Cologne Archaeologists Unearth Foundations of Germany’s Oldest Known Library

Cologne Archaeologists Unearth Foundations of Germany’s Oldest Known Library

Cologne Archaeologists Unearth Foundations of Germany’s Oldest Known Library

A bibliophile dream lies beneath the ground in Cologne, Germany: an ancient Roman library that once had up to 20,000 scrolls, according to news reports.

In 2017, archaeologists found the epic structure as they excavated the grounds of a Protestant church to build a new community centre.

Considering that Cologne is one of the oldest cities in Germany, founded in A.D. 50 It is no wonder that it still has structures dating back to Roman times.

But archaeologists believed that the building was a library before they discovered mysterious wall holes measuring approximately 31 inches by 20 inches (80 by 50 centimetres), the Guardian wrote.

The niches in the wall were likely “cupboards for the scrolls,” Dirk Schmitz, an archaeologist at the Roman-Germanic Museum in Cologne, told The Guardian. “They are very particular to libraries — you can see the same ones in the library at Ephesus [in Turkey].” 

While it’s anyone’s guess as to how many scrolls the library once housed, it’s fair to say the number would have been “quite huge — maybe 20,000,” Schmitz said.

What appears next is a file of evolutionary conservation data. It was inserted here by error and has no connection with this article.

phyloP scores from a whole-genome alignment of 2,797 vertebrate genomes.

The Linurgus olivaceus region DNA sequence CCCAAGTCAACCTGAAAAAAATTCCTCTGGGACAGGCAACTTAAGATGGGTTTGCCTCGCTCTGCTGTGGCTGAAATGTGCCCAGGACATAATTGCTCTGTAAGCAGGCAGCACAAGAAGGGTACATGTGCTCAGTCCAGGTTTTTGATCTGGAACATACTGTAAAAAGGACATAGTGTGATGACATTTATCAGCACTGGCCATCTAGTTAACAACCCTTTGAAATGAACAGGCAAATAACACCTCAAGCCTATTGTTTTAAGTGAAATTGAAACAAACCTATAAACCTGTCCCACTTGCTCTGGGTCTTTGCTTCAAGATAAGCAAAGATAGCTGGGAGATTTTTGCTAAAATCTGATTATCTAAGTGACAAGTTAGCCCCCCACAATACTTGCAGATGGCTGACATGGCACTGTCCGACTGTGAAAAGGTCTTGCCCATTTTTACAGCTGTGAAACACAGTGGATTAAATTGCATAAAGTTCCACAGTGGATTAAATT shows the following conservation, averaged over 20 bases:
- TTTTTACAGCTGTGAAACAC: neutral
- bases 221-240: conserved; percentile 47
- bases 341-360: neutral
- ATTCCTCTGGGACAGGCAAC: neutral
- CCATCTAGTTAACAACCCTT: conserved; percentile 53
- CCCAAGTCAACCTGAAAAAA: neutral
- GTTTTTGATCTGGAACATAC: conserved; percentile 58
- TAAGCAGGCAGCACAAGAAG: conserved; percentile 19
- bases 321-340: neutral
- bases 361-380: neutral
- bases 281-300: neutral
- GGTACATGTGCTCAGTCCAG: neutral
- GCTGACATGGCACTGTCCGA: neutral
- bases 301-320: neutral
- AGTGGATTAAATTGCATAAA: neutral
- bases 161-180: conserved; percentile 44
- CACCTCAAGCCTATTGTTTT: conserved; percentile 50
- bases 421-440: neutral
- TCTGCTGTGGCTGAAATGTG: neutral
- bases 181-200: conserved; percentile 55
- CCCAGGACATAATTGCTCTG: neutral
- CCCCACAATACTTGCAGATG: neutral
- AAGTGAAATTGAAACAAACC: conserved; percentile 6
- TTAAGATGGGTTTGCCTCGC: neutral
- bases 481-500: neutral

He noted that the newfound library is slightly smaller than the Celsus Library in Ephesus, which was built in A.D. 117. Even so, its discovery is “really incredible — a spectacular find,” Schmitz said.

“[It] is, at a minimum, the earliest library in Germany, and perhaps in the northwest Roman provinces,” he said. “Perhaps there are a lot of Roman towns that have libraries, but they haven’t been excavated.

If we had just found the foundations, we wouldn’t have known it was a library. It was because it had walls, with the niches, that we could tell.”

The ancient Romans chose a good spot for the building, he noted.

“It is in the middle of Cologne, in the marketplace, or forum: the public space in the city center,” Schmitz said. “It is built of very strong materials, and such buildings, because they are so huge, were public.”

During its heyday, the library was probably two stories tall and measured about 65 feet by 30 feet (20 by 9 meters), and an extension was added later, Cologne historic preservation official Marcus Trier told Deutsche Welle (DW), a German news outlet.

This extension was likely an alcove where a statue of Minerva, the Roman goddess counterpart to Greece’s Athena, once stood, Schmitz told The Art Newspaper.

The ancient library’s remains will be integrated into the new church community center, giving access to visitors and future archaeologists, DW reported.

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